When a company’s products appear in the studios of artists such as Trent Reznor and Richie Hawtin, you get the impression that it must be doing something right. However, it wasn’t until recently that we got our hands on the Octatrack, which was our first experience of Elektron’s products. Fortunately, it was a good one.
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Whereas the Octatrack is sample-based, the Analog Four is, as its name implies, analogue-based. With a four-voice analogue heart, we are curious to find out how this company’s venture into the analogue realm fares.
The first thing that sticks out in respect to the layout of the Analog Four is that it doesn’t have the immediacy of a classic analogue synth. Most analogue synths will have a one-knob-per-function layout that makes it easy to visually learn your way around its architecture. Even a lot of modern, digitally controlled analogue synths with multi-function controls will still have sections dedicated to envelopes, oscillators, LFOs and so on. Initially, then, it feels strange to be combining analogue with the many multi-function buttons and graphical display that Elektron has employed. Indeed, we actually had to sit with the manual for quite a while before we figured out many of the unit’s features – the Analog Four isn’t something you’ll feel in control of straight away.
Each of the four voices in AF consist of two main, two sub and a single noise oscillator. These pass through a 4-pole low-pass filter, analogue drive and onto a 2-pole multimode filter. We found the drive quite nice for adding fuzz to the edges of the first filter, or for creating more frequency information for the second filter.
The only digital source here is the noise generator; in terms of processing, the three send effects (chorus, reverb and delay) are also digital. The oscillators stay in the analogue domain while the digital effects run in parallel.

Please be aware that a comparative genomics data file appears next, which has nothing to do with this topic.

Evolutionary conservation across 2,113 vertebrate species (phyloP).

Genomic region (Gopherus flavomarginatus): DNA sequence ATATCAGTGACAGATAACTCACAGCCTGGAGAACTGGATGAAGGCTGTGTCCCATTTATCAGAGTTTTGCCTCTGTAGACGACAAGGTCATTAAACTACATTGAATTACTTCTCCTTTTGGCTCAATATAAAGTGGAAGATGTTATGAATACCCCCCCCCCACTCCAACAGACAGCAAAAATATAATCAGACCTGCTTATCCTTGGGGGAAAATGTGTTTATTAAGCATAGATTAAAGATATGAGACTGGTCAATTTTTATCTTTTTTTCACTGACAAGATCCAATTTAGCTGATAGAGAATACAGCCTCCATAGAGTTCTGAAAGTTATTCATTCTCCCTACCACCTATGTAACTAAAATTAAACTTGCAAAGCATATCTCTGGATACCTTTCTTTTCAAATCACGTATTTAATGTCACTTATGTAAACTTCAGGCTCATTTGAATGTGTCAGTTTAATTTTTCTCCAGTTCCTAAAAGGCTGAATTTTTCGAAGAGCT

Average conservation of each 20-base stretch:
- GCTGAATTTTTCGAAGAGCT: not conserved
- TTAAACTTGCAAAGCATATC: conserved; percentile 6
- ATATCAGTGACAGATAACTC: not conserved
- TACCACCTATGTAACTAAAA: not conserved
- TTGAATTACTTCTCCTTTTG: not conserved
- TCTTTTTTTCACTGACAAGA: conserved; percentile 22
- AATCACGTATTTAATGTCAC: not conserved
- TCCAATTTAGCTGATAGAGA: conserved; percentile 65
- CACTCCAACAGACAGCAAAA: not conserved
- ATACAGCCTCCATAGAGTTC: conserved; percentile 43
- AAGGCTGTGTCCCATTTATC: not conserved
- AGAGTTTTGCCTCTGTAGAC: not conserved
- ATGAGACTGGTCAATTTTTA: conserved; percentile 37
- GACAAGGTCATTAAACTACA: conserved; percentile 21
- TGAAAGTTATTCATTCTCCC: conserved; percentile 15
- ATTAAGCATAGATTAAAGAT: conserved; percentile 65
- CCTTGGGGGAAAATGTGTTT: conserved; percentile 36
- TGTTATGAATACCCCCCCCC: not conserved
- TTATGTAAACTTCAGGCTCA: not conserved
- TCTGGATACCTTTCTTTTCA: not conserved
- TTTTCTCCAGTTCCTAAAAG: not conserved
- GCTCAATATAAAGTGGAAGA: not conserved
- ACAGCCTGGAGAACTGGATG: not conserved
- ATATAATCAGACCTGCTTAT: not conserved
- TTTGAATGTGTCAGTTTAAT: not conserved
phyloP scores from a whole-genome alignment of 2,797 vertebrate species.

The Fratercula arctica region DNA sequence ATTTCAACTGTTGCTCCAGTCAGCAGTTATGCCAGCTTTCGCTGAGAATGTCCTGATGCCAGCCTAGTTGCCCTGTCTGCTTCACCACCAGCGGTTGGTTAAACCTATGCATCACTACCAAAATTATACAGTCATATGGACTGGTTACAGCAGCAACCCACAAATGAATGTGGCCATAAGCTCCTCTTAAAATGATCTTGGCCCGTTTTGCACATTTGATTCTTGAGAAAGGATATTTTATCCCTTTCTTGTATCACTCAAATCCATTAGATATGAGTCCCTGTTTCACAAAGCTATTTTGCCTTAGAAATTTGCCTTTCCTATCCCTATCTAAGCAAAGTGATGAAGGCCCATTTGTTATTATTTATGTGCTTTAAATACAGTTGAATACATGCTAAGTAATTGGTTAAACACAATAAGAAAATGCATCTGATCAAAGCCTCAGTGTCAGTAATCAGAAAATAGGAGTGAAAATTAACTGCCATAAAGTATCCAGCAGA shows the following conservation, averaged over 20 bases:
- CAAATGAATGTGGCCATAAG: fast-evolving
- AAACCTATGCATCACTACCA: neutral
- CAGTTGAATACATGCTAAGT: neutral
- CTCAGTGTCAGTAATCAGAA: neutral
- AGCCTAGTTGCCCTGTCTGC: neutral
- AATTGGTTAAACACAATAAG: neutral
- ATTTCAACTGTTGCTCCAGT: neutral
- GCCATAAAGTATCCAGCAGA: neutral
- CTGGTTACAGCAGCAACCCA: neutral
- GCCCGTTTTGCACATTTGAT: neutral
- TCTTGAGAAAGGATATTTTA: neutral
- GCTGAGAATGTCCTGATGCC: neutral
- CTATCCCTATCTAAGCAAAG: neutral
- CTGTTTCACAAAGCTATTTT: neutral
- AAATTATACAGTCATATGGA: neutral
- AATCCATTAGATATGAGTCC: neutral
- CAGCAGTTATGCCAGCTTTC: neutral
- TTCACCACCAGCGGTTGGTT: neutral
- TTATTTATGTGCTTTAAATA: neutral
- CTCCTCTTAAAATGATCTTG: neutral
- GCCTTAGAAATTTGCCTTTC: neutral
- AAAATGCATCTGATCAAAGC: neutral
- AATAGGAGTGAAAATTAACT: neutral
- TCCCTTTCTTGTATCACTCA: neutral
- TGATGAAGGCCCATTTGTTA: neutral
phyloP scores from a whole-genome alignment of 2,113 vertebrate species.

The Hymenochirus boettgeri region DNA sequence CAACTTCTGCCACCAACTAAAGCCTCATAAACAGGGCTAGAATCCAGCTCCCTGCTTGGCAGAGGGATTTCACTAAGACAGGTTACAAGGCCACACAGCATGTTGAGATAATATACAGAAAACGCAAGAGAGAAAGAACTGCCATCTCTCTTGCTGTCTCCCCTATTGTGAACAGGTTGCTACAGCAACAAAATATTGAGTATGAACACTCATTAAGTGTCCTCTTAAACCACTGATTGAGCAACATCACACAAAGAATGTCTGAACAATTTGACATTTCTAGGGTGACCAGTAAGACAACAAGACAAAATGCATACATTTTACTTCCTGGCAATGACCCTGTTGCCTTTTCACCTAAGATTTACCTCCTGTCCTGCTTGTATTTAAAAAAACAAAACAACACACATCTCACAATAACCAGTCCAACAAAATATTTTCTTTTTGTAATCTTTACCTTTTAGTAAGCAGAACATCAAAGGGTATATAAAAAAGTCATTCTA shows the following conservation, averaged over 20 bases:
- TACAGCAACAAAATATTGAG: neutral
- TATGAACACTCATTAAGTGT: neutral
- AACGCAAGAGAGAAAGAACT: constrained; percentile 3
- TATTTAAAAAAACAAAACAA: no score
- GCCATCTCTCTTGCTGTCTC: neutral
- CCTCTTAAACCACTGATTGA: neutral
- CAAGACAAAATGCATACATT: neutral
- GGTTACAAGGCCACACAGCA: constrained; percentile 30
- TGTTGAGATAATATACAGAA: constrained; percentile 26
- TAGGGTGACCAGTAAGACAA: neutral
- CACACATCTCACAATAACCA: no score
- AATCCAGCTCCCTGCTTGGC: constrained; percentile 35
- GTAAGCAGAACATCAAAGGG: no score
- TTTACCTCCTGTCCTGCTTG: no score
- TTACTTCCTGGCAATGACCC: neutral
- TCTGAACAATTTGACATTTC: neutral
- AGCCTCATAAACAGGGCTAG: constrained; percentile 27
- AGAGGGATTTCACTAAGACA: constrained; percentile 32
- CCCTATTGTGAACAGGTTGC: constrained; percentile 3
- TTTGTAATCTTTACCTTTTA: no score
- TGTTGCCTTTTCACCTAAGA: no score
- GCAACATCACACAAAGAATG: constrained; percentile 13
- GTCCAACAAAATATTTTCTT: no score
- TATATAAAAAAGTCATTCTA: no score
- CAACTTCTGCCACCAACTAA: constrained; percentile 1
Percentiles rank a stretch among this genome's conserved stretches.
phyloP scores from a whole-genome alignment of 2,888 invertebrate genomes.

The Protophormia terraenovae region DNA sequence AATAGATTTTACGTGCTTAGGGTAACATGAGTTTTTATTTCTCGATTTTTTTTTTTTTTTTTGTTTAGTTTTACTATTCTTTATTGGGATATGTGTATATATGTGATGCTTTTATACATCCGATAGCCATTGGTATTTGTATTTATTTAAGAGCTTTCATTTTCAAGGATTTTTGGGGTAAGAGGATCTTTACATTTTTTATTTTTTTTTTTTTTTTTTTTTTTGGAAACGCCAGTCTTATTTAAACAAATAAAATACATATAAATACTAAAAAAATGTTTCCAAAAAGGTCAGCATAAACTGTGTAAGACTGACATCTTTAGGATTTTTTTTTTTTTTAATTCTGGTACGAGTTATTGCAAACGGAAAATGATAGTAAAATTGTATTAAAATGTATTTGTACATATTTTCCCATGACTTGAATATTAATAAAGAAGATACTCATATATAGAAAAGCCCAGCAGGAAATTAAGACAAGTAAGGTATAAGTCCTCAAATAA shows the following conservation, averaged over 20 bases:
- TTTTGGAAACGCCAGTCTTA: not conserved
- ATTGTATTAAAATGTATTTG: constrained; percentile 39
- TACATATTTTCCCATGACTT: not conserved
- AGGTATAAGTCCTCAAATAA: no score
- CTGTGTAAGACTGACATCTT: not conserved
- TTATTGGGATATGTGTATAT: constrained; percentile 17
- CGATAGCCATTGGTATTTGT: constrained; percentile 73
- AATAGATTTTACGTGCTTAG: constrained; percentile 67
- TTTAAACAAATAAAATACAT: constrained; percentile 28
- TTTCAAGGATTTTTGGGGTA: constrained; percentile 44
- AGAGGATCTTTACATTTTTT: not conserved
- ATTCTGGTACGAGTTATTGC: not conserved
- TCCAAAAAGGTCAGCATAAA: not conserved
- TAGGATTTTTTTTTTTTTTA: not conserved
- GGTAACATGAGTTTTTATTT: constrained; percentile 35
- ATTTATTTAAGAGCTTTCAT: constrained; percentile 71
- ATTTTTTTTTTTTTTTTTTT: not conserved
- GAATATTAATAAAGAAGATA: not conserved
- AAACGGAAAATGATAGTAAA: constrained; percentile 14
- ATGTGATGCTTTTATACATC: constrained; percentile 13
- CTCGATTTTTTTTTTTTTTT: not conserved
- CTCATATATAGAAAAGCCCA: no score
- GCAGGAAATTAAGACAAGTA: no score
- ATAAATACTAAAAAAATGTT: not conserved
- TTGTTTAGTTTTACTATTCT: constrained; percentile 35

Outside the analogue domain are all sorts of digital controls for envelopes, LFOs and oscillator pitch. Each voice has two LFOs and two additional envelopes making three, alongside a dedicated amplitude control. Other dedicated modulators such as vibrato and LFO fade options are also included.
Parameter settings can be sequenced with or without an actual note triggering the oscillators. Adjustments to filters, effects and oscillator settings can be made over time, allowing for creative tonal changes. We used this technique to take simple melodic ideas and stamp various different timbre changes within the pattern. For instance, we could apply the super-wide-sounding chorus to one hit, a blast of reverb send to the next, and alter the oscillator’s parameters for the third note and so on. It’s easy to spend hours exploring these features.
Inputting notes for a pattern is a simple affair – either step-input them or perform in real time. A small keyboard is included in button form, but you can trigger notes using an external source via MIDI. AF has both USB and 5-pin MIDI I/O that can receive notes and fire out sync information.
Although there are CV outs at the rear that can be used to sequence external gear, AF doesn’t allow you to program patterns for MIDI. This prevents the unit from being an all-round sequencer, but it remains a good analogue hub. Sequencing MIDI devices would involve another device and setting up sync over MIDI.
After a few hours of play, our initial confusion as regards some of the operational aspects reduced to the point where we could think about putting ideas together rather than head-scratching. In this respect, the file management is interesting: your four sounds for each track, CV and FX settings can be saved within a kit. The kit is then linked to a pattern. Chains enable you to piece together patterns, which is useful for jamming ideas quickly, but they can’t then be saved into a song. For convenience’s sake, though, Elektron does allow you to add raw patterns to a song, which brings extra flexiblity to your workflow. There’s even a handy scratch pad, although it isn’t saved with a song; instead, it allows you to explore possible arrangements of patterns or chains before you commit to anything.
If creative and experimental analogue sound design and composition is your thing, the Elektron Analog Four is certainly an interesting and enticing proposition.
+ Big, round analogue tone
+ Instant patch switching for seamless performances
+ Lots of creative control for studio or live use
+ Can process external audio
+ Comprehensive CV and MIDI options with good compatibility
– Can’t sequence MIDI gear
– Difficult manual to read, and takes a good while to learn
With a deep analogue tone and more than its fair share of programming potential, this is a highly creative unit.